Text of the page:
More On Legal & Compliancefrom The Advisor's Professional Library
- Whistleblowers A whistleblower is any individual providing the SEC with original information related to a possible violation of federal securities law. The Dodd-Frank Act established a whistleblower program that enables the SEC to reward individuals who voluntarily provide such information.
- Risk-Based Oversight of Investment Advisors Even if the SEC had a larger budget and more resources, it is doubtful that the Commission would have the resources to regularly examine all RIAs. Therefore, the SEC is likely to continue relying on risk-based oversight to fulfill its mission of protecting investors.
Charles Ellis, the best-selling author, consultant and Ivy League professor who founded Greenwich Associates, has some simple advice for advisors who want to grow strong firms that should be obvious but frequently isn’t: Be a good leader and serve your mission well.
Might sound easier said than done, but Ellis explains how to put that into action in this month’s cover story.
Mark Tibergien uncovers a serious issue that could knock the wind out of a firm that isn’t paying attention: wire fraud. It’s a big problem and one advisors need to take seriously. Tibergien, with comments from resident compliance expert Tom Giachetti, explains how advisors can protect themselves.
For our Overlooked Managers feature, we talked to Pioneer Investment’s Charles Melchreit about growth in the ultra-short fund space. Investors have shied away from it since 2008, but now the space is turning around.
We also present the final installment of the 2012 Growth by Design series from FA Insight. What do firms need to grow at each stage of their life cycle? Eliza De Pardo and Dan Inveen explain.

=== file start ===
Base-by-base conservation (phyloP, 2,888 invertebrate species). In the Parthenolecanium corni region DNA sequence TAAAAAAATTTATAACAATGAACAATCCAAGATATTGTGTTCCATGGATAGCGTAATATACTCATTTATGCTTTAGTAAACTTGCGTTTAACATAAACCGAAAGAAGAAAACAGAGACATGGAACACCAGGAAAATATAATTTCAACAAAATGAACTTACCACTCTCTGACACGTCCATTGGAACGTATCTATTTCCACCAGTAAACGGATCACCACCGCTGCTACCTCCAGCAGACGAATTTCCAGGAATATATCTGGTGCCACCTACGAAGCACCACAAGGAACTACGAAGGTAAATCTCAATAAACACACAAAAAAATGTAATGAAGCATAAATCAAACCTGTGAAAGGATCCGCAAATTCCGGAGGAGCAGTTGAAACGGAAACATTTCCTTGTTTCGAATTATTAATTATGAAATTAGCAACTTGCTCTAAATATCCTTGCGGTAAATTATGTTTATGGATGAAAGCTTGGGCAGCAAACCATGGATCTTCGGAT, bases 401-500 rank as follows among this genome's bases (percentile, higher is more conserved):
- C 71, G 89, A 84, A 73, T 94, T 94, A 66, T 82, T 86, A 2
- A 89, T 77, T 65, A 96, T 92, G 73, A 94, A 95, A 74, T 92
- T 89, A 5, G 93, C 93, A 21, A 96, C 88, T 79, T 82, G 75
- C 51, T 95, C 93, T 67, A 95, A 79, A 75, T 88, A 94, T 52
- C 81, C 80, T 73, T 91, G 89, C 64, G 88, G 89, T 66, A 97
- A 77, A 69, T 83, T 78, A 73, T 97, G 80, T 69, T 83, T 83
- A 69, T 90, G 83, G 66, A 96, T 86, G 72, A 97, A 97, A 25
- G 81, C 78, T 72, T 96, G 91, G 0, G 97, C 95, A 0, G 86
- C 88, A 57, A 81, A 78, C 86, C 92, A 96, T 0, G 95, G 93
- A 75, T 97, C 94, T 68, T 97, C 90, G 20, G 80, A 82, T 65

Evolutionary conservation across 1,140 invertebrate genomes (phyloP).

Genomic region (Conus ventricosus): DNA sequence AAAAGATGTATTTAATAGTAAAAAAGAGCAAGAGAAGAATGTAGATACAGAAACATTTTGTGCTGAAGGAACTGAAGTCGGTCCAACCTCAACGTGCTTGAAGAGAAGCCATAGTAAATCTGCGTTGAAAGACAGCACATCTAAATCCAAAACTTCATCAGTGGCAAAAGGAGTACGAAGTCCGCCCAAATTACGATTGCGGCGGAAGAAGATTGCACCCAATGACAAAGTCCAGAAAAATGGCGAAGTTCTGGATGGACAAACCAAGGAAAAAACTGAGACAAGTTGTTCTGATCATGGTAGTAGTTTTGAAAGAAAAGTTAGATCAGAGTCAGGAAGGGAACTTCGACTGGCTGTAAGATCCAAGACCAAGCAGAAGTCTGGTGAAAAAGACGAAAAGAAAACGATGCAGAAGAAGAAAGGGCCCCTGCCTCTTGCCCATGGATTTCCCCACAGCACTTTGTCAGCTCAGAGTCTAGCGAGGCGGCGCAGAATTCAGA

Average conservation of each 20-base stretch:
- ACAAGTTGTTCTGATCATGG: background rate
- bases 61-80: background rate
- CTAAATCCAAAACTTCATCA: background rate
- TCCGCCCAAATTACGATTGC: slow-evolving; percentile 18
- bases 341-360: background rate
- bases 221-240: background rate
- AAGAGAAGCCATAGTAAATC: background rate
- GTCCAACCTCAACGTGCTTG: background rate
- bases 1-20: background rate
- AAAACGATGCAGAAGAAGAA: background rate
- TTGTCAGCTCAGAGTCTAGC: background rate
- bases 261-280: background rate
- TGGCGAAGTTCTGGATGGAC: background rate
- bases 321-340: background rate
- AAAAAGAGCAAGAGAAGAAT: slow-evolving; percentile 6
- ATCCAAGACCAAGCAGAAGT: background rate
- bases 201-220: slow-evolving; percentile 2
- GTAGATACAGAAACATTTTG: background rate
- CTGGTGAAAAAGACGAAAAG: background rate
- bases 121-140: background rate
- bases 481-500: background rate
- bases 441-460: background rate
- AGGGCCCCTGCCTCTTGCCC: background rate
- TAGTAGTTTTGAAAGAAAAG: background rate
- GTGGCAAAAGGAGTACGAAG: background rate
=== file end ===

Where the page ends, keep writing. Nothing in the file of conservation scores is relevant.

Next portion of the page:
A word of advice if you ever plan on speaking professionally with Charles Ellis: Be prepared.
The best-selling author, consultant and Ivy League professor swatted away a number of our carefully crafted questions, and it was only after his explanation of why that we understood our mistaken premise. Ellis (who goes by Charley) had something to say and, alternating between genial and intense, he was going to say it. It was a refreshing change from so many interview subjects who fear to contradict in the belief it will make them “look good” in the eyes of the interviewer, and by extension, the reader.
Ellis spoke with Editor-in-Chief John Sullivan to explain what it takes for advisory firms to be great.
Advisors often mistakenly believe that their broker-dealer or custodian is responsible for preventing fraud. While such firms play a role, providing surveillance and tripwires that stymie illegal transactions, the ultimate responsibility lies with advisors, particularly those serving in a fiduciary capacity.
Mark Tibergien explains why it's so important for advisors to take responsibility for preventing fraud and shares some examples of ways fraudsters might try to compromise advisors’ practices.
It’s been a tough road in the ultra-short mutual fund space. The category blew up in 2008 along with everything else, and yields proved little better than money market funds in the recovery that followed. However, modest inflows since the beginning of the recovery are bringing life back to the space. Editor-in-Chief John Sullivan spoke with Pioneer Investments’ Charles Melchreit to learn why investors have no need to fear the ultra-short space.
In the final installment of the 2012 Growth by Design series, Eliza De Pardo and Dan Inveen compare a firm’s growth needs to vitamins: “As the years progress, so do our dietary needs—Flintstones vitamins make way for Centrum Silver.”
The authors break down data from the annual FA Insight study to show what vitamins a firm needs at each stage.